First a disclosure… I adore frogs. All frogs, not just this exquisite Western Ghats Rhacophorus photographed by Sunil Sachi in a Chikmagalur coffee plantation.
But my love for frogs is not the primary reason I believe that Amphibia are key to our efforts to survive the worst impacts of climate change. Of course it’s complicated, but here is how I explain it to kids — my primary constituency.
Frogs are amazing creatures. They have lived on Earth for around 250 million years. Most live three lives in one, first as an egg, which turns into a tadpole, which then turns into a frog. These amphibians have thin skins and can absorb water and oxygen from their surroundings. If the skin dries, the frog dies.
Though frogs are survivors, they are having a tough time surviving human beings who dump poisons in their water and pump too much carbon into the atmosphere. This ends up drying their moist habitats and also exposes them to deadly diseases.
Scientists say that like frogs, humans too will soon face water and disease problems because of climate change. The best way to keep frogs from dying, suggest herpetologists (scientists who study frogs), is to protect their water sources including wetlands, rivers, lakes and ponds. This will benefit us too, because these habitats store carbon, reduce flooding and supply us with water during droughts. Just this one act of keeping parts of our planet natural will help humans to overcome some of the worst impacts of climate change.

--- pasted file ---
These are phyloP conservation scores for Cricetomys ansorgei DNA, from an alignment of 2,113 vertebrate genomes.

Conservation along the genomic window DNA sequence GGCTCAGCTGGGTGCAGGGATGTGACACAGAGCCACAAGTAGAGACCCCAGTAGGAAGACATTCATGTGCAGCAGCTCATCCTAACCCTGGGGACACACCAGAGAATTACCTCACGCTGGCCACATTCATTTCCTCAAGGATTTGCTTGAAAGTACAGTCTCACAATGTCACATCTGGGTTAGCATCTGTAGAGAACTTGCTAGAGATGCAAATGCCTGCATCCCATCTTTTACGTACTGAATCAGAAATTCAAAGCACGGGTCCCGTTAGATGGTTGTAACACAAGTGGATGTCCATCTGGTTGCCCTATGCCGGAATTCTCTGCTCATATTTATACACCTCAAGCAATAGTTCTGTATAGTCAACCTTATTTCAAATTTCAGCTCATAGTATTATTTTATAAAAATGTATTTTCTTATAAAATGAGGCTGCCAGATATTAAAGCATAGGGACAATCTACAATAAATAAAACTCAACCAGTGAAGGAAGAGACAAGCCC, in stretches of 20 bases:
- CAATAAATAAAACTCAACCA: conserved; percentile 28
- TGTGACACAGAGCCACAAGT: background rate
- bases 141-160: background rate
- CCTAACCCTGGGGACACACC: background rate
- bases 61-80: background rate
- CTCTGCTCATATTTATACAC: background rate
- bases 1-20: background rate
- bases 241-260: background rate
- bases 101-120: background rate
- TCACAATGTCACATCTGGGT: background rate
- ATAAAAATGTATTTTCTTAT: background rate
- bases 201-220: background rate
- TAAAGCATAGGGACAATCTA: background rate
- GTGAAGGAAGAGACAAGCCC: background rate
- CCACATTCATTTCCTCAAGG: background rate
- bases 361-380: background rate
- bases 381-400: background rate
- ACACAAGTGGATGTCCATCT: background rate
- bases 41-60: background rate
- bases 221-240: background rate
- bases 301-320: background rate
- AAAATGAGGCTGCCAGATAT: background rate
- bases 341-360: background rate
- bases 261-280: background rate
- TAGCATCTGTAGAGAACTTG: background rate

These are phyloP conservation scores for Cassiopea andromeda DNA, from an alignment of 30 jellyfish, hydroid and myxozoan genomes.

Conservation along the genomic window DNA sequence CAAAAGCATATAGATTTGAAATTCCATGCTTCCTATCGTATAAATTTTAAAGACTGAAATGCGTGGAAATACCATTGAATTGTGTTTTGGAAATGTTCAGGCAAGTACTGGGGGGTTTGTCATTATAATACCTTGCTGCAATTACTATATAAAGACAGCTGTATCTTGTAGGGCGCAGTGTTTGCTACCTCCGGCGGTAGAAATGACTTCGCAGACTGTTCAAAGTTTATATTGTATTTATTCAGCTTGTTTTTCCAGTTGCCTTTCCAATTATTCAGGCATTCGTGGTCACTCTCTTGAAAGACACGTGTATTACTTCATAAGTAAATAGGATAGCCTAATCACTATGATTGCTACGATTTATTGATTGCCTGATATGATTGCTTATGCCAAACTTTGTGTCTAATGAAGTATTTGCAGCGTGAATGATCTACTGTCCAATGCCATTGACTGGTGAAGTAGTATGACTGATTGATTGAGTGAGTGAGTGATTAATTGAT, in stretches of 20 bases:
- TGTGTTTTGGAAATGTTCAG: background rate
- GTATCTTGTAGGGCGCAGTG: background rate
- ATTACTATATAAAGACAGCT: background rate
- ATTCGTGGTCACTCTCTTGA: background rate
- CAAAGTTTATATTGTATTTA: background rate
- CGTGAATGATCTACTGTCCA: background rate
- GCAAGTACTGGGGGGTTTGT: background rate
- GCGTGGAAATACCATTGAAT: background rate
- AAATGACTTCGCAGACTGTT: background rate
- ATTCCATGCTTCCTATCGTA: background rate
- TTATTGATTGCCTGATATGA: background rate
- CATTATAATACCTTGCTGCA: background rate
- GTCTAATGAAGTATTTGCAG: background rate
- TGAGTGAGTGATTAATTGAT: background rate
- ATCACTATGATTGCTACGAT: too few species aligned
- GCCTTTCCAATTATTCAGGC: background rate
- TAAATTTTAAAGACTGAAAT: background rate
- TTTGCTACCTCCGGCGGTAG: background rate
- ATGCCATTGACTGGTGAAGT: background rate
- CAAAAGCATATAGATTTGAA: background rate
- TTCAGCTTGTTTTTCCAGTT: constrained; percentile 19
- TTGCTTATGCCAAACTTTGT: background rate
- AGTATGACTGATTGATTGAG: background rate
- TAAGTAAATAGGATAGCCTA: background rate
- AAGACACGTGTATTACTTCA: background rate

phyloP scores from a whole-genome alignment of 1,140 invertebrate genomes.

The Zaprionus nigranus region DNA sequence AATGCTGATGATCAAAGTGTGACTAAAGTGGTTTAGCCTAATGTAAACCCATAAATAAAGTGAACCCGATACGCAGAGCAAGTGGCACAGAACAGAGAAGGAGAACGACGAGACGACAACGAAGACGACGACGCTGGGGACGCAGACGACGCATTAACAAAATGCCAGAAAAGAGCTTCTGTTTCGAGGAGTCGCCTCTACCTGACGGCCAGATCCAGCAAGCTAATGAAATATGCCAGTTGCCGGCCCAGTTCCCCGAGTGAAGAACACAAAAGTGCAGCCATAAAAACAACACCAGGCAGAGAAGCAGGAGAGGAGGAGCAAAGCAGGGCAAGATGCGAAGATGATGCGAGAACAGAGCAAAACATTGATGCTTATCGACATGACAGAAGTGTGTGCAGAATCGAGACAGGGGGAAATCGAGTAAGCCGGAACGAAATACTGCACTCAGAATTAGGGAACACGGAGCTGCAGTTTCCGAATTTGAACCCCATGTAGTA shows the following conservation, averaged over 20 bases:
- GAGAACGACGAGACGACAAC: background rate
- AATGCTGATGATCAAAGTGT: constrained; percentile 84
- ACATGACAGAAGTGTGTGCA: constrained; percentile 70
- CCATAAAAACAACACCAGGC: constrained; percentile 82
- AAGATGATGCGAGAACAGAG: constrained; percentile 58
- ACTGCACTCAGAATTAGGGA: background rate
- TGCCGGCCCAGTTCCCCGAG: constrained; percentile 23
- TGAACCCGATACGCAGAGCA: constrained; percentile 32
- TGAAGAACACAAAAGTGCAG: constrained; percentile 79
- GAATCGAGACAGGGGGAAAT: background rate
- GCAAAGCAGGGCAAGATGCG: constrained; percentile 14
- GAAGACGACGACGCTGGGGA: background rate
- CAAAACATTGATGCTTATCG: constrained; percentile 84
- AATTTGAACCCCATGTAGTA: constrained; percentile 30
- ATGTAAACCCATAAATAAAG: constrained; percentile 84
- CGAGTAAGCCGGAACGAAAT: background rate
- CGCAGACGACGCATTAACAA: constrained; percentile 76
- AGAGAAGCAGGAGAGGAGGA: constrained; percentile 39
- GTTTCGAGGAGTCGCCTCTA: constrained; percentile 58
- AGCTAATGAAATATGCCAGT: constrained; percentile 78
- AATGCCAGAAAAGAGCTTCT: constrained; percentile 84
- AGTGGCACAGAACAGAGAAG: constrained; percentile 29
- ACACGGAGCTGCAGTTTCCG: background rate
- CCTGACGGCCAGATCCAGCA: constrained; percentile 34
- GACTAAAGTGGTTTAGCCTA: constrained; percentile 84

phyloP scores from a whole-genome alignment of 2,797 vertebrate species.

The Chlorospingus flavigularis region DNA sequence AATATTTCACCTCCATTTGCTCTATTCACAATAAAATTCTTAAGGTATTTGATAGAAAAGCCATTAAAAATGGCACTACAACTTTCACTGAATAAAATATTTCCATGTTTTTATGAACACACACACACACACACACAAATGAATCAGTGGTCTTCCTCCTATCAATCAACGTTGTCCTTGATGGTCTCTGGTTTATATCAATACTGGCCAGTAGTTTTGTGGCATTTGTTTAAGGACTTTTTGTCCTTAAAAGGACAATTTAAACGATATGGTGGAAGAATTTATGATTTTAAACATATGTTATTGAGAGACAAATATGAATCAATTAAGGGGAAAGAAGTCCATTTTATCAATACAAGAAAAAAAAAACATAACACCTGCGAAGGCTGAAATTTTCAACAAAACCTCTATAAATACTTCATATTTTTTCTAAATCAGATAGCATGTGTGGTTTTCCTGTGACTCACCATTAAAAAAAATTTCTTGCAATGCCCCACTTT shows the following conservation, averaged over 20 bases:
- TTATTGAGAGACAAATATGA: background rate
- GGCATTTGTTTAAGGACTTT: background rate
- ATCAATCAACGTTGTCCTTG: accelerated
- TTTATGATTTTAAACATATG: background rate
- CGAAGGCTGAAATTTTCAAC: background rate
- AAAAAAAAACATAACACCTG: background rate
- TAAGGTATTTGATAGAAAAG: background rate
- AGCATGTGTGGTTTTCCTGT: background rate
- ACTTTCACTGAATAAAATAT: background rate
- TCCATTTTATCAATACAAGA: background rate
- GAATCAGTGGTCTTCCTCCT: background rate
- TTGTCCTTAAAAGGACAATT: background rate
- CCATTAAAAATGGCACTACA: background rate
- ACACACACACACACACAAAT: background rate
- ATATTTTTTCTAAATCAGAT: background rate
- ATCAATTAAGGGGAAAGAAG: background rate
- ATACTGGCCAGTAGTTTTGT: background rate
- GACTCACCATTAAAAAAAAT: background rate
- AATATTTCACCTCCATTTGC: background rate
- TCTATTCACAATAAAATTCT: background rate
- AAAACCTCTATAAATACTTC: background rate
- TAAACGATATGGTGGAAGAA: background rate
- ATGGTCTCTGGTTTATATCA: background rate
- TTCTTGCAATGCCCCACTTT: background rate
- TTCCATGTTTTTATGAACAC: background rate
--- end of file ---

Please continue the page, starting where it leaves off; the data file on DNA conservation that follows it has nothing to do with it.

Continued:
There is much more. Like living, breathing alarm calls, frogs are sending us early warnings of problems, giving us time to defend ourselves before it is too late. Frogs are also nature’s pest-controllers, capable of consuming their own body weight in mosquitoes every day. From the secretions on frogs’ skins scientists extract an array of life-saving medicines that protect humans from deadly microbes. Beyond this, most kids hardly need convincing and nor should adults. As the first vertebrates to colonise land, amphibians were the first to hear airborne sounds through evolved tympanums. Hopefully, we will not be the ones to force them to let out their last and final call.
First published in Sanctuary Asia, Vol. XXXVIII No. 8, August 2018.